Share the Gospel

In our weekly stories, we’ve been reflecting on St Andrew’s values. Our fourth value is that we want to be a community that shares the gospel. To share the gospel means proclaiming the good news that God has rescued us. Jesus himself told his disciples to make other disciples (Matthew. 28:19), and to be his witnesses throughout the earth (Acts 1:8).

To understand the gospel means that we also share the gospel. However, we often find that evangelism is intimidating. Perhaps we’re anxious about what people will think of us, that we’ll be rejected by them for sharing the gospel. Perhaps it’s that we feel inadequate, we don’t always say the right things or can provide all the right answers. I must confess, I’ve never found evangelism easy, but I have found it joyful. We are told there is rejoicing in heaven when the lost are found and I’m thankful to have shared in that joy (Luke 15:7).

Scripture gives me confidence in several ways to do evangelism.

Firstly, the work of bringing people to salvation is 100% God’s. As we faithfully share Christ, God promises that he will open blind eyes. This helps take the pressure off me as my job is to simply present Jesus clearly and trust that God by his Spirit will cause people to believe in Jesus.

Secondly, the Bible tells me that there will be opposition to the gospel (Matthew 10:16-33). This helps me to expect difficulty. John’s Gospel tells us that the light entered the world, but the world did not receive that light (John 1:5, 9-10). We should not be surprised when people reject the gospel. When people reject the gospel, they are rejecting God. That often hurts us, but we should remind ourselves that our identity is in Christ, not in how people respond to us.

To share the gospel means proclaiming the good news that God has rescued us

There are a few things that are essential in sharing the gospel.

First, pray. We often talk about the “fives” at St Andrew’s: pray for five people, talk to five people, invite five people to church. Who are five people that you’re praying for?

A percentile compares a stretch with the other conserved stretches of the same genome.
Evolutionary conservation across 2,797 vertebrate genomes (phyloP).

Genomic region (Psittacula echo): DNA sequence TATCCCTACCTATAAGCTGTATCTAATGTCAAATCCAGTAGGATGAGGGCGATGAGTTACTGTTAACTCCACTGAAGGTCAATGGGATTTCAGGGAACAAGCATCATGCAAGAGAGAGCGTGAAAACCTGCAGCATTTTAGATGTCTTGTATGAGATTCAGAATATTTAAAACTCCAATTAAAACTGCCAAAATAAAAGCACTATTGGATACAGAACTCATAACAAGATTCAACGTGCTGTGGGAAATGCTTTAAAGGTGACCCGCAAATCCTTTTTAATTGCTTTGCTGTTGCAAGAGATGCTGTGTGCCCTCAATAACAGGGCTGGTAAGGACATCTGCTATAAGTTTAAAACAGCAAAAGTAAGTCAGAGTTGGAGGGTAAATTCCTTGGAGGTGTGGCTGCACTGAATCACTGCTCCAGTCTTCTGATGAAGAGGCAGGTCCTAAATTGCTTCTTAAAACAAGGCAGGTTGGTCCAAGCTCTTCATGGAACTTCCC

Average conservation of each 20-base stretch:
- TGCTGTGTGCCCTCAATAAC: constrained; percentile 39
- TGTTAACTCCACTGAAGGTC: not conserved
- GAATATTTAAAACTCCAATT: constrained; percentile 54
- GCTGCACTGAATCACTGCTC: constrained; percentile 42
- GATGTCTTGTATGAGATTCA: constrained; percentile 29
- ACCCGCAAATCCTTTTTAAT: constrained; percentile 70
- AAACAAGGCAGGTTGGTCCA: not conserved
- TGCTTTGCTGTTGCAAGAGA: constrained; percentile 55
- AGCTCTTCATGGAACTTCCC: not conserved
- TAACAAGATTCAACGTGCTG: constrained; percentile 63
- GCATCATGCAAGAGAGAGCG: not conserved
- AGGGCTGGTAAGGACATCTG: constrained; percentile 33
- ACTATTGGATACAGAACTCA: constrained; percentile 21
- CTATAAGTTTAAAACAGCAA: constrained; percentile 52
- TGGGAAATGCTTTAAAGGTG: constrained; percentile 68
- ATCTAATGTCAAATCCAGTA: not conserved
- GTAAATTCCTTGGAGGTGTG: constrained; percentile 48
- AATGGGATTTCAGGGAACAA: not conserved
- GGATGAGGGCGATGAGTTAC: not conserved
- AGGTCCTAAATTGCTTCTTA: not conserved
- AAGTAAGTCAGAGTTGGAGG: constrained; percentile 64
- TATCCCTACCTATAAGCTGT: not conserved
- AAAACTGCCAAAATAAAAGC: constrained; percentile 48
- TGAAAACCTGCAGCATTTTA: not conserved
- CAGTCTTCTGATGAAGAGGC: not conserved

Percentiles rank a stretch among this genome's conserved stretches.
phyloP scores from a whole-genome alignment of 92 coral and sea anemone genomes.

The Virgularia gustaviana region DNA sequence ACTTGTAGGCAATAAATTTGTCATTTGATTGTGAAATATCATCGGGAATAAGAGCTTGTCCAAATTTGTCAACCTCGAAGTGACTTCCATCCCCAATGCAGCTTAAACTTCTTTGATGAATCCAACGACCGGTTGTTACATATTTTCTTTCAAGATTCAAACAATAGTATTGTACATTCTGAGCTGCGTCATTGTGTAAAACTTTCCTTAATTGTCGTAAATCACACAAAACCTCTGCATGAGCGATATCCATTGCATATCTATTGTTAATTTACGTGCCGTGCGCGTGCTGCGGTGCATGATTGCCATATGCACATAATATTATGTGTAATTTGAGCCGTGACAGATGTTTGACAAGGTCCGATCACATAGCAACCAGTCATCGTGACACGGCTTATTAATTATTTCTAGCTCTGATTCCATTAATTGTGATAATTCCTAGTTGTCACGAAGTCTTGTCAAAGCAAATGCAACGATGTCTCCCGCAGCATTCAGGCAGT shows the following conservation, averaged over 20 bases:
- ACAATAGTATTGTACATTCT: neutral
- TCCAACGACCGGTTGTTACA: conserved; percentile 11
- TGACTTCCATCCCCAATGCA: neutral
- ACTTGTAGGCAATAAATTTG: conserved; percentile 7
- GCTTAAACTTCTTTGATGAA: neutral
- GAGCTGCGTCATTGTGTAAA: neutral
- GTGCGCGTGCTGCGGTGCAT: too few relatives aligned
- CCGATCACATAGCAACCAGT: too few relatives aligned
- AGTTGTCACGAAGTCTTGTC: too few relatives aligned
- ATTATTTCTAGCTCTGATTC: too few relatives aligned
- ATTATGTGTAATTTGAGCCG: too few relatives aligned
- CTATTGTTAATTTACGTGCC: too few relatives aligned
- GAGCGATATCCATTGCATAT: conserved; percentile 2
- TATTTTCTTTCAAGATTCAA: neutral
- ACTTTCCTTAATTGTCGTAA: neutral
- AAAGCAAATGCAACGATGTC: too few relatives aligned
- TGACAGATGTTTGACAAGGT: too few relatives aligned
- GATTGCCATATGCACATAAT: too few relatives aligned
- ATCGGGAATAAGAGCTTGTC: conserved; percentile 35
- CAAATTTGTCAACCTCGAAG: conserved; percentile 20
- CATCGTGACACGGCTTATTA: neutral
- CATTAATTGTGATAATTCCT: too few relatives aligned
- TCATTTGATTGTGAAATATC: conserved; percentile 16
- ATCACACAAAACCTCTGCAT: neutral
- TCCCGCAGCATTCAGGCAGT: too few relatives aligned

Second, have compassion on people’s spiritual situation. Build relationships with non-Christians. Share your life with them. Be who you are, a follower of Jesus. They will notice the difference and begin to ask questions. We were reminded last Sunday, “Live such good lives among the pagans that, though they accuse you of doing wrong, they may see your good deeds and glorify God on the day he visits us” (1 Peter 2:12).

Third, be prepared to share the gospel. This doesn’t mean that you have a thorough presentation up your sleeve that covers all the doctrines of Christianity. It simply means this: know why you believe in Jesus. This is what Peter means when he says, “Always be prepared to give an answer to everyone who asks you to give the reason for the hope that you have. But do this with gentleness and respect” (1 Peter 3:15). When people ask you, speak about Jesus, not yourself. Point to his saving grace through his death and resurrection.

If you have read to the end of this and your heart is longing to share the gospel, I’d love to talk with you. Please also look out for upcoming evangelism training courses. 

Associate Minister


Lasting Joy

There’s no shortage of advice on how to find happiness and fulfilment. We’re bombarded with self-help books, motivational speakers, and